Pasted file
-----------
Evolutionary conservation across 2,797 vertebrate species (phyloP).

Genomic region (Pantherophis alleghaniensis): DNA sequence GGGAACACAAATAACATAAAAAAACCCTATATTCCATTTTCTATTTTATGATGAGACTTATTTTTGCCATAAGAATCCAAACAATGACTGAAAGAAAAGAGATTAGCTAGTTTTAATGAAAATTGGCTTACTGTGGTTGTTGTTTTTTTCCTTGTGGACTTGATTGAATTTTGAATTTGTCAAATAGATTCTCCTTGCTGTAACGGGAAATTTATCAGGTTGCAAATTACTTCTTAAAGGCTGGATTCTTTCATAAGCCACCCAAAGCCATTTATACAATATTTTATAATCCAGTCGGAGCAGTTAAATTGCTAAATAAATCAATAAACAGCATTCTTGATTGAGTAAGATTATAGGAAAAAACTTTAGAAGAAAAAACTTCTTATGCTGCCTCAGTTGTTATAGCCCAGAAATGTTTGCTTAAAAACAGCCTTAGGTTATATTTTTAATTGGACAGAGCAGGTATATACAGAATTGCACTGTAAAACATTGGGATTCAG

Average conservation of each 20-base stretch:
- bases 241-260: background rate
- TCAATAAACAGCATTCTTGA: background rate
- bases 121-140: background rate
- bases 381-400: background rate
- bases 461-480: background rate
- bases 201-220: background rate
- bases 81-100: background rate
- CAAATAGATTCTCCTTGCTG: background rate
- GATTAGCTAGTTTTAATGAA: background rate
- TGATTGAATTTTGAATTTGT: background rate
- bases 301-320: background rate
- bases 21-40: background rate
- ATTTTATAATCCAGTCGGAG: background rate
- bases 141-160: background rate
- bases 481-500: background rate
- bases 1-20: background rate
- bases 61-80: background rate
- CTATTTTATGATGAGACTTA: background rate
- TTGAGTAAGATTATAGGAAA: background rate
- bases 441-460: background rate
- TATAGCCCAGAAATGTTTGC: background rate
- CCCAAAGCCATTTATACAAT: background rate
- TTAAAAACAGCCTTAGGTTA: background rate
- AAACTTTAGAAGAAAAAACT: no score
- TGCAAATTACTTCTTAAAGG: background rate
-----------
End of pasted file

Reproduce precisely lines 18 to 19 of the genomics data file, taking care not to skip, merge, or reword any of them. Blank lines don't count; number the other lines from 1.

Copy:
- bases 481-500: background rate
- bases 1-20: background rate